Perhaps the sleeper of the week will prove to be Sylvia, starring Gwyneth Paltrow, about which the New York Observer's Andrew Sarris wrote, "a wondrously illuminating artistic experience for its ideal audience — people like me who know a little but not much about the explosive Plath-Hughes fusion of unbridled poetic temperaments in a tauntingly prosaic world."

Posted by Raymond Tomlin at 8:06 PM | Permalink | Video & DVD

February 13, 2004

Catch An Oscar nominee on Video Before the Academy Awards

Here it is, a Friday night and the skies are gloomy and overcast, the air outside just a tad chilly and the prospect of rain only a cloudburst away, and those age-old early weekend questions arise: What is there that's new at the video store to rent, what recommendable cinematic masterpiece might be available to us, to create a circumstance where kith and kin might curl up in the comfort of the family home, in warm and cozy surroundings in a darkened room lit only by the hazy blue light of the television screen?

New out today on video and DVD is the more than recommendable Runaway Jury, based on John Grisham's top-selling novel, the best NEW release this week and a quite watchable and engrossing thriller, indeed.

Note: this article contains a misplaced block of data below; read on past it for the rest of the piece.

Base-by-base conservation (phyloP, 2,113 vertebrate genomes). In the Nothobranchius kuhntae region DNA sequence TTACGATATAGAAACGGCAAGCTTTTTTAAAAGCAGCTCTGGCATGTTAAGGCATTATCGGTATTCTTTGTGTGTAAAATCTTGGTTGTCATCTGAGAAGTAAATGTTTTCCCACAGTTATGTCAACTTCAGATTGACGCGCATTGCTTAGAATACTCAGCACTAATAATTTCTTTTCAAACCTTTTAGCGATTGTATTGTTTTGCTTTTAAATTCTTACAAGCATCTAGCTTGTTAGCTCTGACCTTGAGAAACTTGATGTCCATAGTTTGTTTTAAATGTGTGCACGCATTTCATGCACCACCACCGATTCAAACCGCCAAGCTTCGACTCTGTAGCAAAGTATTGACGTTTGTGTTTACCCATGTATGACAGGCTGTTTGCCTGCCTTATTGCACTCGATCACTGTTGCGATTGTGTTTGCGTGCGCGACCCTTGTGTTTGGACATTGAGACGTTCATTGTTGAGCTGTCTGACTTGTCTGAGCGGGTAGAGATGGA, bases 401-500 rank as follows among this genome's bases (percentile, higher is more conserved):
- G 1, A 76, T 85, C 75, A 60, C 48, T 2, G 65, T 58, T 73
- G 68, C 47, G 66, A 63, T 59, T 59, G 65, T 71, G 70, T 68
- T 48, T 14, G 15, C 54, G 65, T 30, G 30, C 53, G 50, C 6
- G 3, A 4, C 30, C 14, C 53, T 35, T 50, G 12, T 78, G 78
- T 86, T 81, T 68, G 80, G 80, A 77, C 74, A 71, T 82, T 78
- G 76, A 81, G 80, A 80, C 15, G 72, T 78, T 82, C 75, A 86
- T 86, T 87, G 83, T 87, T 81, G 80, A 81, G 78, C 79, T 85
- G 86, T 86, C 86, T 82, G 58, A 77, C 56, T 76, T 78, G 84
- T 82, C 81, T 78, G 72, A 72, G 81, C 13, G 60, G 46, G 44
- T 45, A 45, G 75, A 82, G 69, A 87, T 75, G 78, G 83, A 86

From last week, if you didn't catch the multiple Oscar nominee Lost in Translation during its all-too-brief multiplex engagement, run out right now and rent it on video / DVD. A critic’s favourite (just look at how well Lost in Translation performed with the critics' fraternity), be sure to catch director Sofia Coppola's sophomore outing before Oscar night, February 29.

Posted by Raymond Tomlin at 6:46 PM | Permalink | Video & DVD

February 9, 2004


Spellbound: Jeff Blitz's Academy Award-nominated documentary is an affecting, inspiring look at eight American children as they make their way to compete in the 1999 National Spelling Bee in Washington D.C., about which Entertainment Weekly’s Donald Liebenson writes “A film that makes the spelling of logorrhea as exciting as anything in a Jerry Bruckheimer blow-'em-up is something of a miracle.”

A must rental the next time you visit your local DVD store.

Posted by Raymond Tomlin at 11:15 AM | Permalink | Video & DVD